The Sixth Circuit also rejected Lexmark's implicit attempt to rewrite the DMCA's "interoperability" provision into nothingness (without anyone so noting that such was the effect).

So much for the opinion of the court. How much would you pay for this less-than-paragon-of-judicial-reasoning? But wait! There's more! In a concurring opinion, Judge Merritt (who is usually more sensible than her colleagues on the Sixth Circuit concerning the practical realities of the "copyright industries") says that the opinion of the court didn't go far enough.

We should make clear that in the future companies like Lexmark cannot use the DMCA in conjunction with copyright law to create monopolies of manufactured goods for themselves just by tweaking the facts of this case: by, for example, creating a Toner Loading Program that is more complex and "creative" than the one here, or by cutting off other access to the Printer Engine Program. The crucial point is that the DMCA forbids anyone from trafficking in any technology that "is primarily designed or produced for the purpose of circumventing a technological measure that effectively controls access to a [protected] work." The key question is the "purpose" of the circumvention technology. The microchip in SCC's toner cartridges is intended not to reap any benefit from the Toner Loading Program—SCC’s microchip is not designed to measure toner levels—but only for the purpose of making SCC’s competing toner cartridges work with printers manufactured by Lexmark. (slip op. at 21, citation omitted)

In other words, Judge Merritt would have the court make explicit that adding a copyrighted access program to an item that is not otherwise copyrighted does not invoke the DMCA.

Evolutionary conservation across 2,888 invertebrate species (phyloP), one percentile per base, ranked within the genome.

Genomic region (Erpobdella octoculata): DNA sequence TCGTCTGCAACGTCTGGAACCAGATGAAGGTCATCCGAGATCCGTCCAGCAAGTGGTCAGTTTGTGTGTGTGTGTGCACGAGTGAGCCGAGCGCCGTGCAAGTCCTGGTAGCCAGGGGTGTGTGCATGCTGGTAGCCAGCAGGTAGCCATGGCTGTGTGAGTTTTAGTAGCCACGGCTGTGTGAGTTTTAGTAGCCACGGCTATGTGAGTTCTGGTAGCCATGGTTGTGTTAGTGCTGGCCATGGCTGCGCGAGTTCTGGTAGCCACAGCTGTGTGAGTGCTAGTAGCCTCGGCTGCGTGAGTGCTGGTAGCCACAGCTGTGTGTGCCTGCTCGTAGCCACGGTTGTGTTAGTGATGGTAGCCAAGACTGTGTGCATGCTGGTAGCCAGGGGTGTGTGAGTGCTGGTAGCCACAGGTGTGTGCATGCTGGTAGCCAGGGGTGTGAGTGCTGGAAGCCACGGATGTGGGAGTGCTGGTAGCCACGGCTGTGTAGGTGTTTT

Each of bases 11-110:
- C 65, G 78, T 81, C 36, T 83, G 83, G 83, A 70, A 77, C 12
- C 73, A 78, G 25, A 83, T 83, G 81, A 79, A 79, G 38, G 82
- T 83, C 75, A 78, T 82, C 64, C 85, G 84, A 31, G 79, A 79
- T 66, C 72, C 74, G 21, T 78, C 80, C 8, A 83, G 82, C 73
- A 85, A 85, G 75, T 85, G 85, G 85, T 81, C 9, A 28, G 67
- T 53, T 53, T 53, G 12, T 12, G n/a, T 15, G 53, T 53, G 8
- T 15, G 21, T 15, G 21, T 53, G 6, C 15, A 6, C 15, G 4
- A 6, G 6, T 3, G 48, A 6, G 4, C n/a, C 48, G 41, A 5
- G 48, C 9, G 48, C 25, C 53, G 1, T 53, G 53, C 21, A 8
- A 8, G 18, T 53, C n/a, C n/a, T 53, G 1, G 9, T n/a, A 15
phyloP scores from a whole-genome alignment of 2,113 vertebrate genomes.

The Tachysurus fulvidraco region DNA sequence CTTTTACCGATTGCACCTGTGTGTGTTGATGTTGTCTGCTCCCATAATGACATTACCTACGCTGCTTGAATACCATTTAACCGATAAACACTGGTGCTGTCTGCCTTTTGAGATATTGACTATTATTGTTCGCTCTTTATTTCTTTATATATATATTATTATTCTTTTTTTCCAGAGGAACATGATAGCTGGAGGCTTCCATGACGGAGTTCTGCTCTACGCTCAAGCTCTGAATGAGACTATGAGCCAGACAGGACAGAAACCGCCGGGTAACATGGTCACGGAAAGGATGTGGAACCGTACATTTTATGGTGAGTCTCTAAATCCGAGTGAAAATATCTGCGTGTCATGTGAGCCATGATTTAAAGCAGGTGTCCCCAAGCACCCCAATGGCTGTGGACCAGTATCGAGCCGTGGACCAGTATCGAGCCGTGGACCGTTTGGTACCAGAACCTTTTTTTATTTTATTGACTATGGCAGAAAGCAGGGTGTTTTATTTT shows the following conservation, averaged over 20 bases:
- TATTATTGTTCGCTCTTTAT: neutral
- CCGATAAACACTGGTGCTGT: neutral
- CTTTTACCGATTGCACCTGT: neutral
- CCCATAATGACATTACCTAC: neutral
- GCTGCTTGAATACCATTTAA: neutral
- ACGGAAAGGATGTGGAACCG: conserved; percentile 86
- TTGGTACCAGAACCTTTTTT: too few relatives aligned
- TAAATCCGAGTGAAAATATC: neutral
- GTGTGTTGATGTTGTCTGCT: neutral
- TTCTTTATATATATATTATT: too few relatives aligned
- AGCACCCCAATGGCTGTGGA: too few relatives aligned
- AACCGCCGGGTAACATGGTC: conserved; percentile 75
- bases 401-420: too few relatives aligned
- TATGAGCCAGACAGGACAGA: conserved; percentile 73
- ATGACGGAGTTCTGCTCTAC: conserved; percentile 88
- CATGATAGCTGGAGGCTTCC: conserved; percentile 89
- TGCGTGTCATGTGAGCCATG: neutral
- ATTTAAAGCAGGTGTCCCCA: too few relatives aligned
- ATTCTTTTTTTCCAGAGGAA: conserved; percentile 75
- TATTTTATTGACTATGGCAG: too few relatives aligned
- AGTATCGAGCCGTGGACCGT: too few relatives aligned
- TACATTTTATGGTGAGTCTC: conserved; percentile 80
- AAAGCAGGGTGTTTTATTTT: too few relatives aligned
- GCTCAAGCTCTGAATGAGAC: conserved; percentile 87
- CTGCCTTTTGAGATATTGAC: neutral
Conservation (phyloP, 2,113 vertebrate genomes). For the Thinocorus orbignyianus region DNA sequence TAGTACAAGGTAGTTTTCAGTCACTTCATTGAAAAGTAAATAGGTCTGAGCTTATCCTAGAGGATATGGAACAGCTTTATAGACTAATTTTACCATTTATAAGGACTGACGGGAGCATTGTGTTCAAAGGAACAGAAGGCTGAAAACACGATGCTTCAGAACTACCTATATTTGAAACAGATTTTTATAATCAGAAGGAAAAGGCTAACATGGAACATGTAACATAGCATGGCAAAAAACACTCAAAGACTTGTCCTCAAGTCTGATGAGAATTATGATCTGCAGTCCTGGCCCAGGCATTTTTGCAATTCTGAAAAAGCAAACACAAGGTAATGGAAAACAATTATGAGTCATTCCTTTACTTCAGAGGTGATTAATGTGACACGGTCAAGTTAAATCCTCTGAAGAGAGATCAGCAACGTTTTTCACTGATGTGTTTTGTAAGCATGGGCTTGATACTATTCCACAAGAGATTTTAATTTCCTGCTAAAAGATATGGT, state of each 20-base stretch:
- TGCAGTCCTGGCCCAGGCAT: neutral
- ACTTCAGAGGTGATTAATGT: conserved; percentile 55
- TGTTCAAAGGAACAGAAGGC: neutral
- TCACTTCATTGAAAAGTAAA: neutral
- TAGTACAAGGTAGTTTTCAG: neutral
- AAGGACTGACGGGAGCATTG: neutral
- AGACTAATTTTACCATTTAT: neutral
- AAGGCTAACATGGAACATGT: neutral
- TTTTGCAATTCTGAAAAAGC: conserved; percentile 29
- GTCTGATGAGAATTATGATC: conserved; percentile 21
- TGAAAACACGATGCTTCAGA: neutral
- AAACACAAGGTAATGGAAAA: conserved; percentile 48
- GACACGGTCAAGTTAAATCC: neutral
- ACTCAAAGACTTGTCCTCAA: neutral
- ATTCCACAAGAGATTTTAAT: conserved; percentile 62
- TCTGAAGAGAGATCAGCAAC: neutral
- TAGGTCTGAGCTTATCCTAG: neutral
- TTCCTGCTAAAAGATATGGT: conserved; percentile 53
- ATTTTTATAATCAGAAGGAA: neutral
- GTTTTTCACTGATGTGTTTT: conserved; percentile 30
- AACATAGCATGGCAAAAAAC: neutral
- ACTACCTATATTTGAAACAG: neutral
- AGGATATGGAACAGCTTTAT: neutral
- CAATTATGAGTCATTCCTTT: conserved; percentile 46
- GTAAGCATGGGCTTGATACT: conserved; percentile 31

Now how much would you pay? But wait! There's even more! In a partially dissenting opinion, Judge Feikens (sitting by designation) disagrees that the smaller of the two programs at issue is not copyrightable (see the first quotation in this blawg entry). He also disagrees with some of the reasoning on other issues, but reaches the same ultimate result. To say the least, this partial dissent clouds the waters here. Most of Judge Feikens' arguments are at least reasonable; that they rely perhaps too much on the conclusions in Nimmer does not make them unreasonable (even if I think them incorrect). Where I think he clearly errs, though, is in his rejection of the distinction made in the main opinion between a control device intended to protect copyrighted material and a control device intended to protect consumer goods. A detailed exegesis is for another time, though, as this entry has already gone on far too long.

So, in the end, what does this really mean? That the Supreme Court will probably take this matter up, because both sides can point to legitimate circuit splits that require resolution. On that point, Judge Feikens is certainly correct. This may, then, present the actual opportunity for examining the anticircumvention provisions of the DMCA in a context that doesn't involve Mickey Mouse. And it's about time.